Basin and range is a particular method of land formation that results in a long series of basins, or valleys, and mountain ranges. We traveled over five of these combinations during today's travel. Up, down, up, down, up, down. John doesn't like going uphill in a rig; I don't like going downhill. The valleys we crossed were so flat and boring that seeing a herd of cows was annoyingly interesting. So even though there was some gorgeous scenery along the way, it seemed that one of us was always nervous, or both of us were bored.
The land got this way through a process known as basin and range block faulting. Millions of years ago, this part of the south-west was a shallow sea. Over the centuries the bottom of the sea, which by then was compressed into limestone, developed huge cracks from pressures coming from inside the earth. Eventually, the cracks broke into large blocks, and then the blocks started to tip, slip, and slide. One side of the block wound up being elevated, and one sunk downward. Block after block tilted, leaving a series of mountains (the elevated parts of the block), and valleys (the fallen parts of the block). Today's valleys are flat and level because they have been filled with the eroded materials from the mountains -- meaning the mountains were once much higher.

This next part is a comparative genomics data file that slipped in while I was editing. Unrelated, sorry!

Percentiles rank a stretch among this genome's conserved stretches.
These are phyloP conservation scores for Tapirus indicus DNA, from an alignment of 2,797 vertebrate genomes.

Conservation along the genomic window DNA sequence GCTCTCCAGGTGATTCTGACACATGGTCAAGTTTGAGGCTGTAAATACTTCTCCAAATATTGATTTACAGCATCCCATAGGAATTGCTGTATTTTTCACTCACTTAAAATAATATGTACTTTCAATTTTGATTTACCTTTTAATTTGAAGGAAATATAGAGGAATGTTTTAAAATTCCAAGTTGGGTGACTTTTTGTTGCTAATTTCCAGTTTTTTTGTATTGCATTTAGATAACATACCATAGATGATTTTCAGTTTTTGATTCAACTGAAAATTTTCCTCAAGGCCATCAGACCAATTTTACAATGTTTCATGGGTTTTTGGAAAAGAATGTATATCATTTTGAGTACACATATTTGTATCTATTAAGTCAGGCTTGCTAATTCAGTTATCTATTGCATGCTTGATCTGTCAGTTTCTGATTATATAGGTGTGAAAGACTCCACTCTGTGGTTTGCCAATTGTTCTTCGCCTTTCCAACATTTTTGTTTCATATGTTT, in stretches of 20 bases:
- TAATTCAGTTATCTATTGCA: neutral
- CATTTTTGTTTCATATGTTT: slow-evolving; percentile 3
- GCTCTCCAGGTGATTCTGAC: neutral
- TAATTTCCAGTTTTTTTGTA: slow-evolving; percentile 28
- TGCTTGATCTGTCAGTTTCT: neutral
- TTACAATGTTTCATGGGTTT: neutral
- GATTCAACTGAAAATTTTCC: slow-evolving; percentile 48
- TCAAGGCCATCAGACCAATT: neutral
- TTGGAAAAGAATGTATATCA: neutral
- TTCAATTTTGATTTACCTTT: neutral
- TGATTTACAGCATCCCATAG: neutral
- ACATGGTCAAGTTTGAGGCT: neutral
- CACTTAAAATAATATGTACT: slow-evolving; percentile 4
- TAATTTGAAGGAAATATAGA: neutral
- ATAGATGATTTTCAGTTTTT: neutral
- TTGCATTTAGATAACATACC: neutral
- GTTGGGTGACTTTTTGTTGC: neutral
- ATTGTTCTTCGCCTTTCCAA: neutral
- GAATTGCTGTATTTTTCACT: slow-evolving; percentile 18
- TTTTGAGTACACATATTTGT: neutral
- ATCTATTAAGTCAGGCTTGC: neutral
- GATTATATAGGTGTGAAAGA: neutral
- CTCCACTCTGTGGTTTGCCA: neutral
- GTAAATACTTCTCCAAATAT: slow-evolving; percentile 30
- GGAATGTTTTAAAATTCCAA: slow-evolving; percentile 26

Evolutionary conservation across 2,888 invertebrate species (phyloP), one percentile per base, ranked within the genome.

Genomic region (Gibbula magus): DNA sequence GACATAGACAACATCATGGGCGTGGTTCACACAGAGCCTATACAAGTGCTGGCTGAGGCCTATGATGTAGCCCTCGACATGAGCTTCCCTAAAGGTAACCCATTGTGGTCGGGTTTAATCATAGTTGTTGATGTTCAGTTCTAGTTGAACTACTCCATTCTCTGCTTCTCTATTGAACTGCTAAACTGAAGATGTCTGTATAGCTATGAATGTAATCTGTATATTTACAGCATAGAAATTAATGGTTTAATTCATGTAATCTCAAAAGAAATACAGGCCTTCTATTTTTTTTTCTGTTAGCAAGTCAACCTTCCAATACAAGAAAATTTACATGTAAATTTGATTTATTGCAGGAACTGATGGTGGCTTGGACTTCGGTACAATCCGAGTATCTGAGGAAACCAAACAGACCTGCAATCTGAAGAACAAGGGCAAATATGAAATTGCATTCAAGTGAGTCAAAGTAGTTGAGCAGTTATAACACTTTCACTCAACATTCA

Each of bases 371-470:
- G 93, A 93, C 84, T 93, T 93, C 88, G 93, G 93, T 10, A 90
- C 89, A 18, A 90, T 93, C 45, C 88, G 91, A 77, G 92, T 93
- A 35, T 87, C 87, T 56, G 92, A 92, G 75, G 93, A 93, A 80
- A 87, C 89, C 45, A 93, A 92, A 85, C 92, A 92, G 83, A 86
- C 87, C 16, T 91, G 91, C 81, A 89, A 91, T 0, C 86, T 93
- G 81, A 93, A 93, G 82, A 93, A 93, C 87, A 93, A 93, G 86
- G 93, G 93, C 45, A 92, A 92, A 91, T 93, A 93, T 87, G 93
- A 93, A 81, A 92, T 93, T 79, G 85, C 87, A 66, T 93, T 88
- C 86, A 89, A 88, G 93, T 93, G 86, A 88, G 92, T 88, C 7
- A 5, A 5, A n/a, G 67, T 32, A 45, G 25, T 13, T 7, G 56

When we finally got into Ely, we found our target RV Park was not going to work -- their only available sites were short, rutty, and uneven, with tacky, trashy rigs for neighbors. So we went to a more expensive campground, where our site is long enough, unpaved, reasonably even, but comes with the same tacky, trashy rigs for neighbors. And at 2 1/2 times the price! What a bargain!
More basin and range on tomorrow's "to see" list!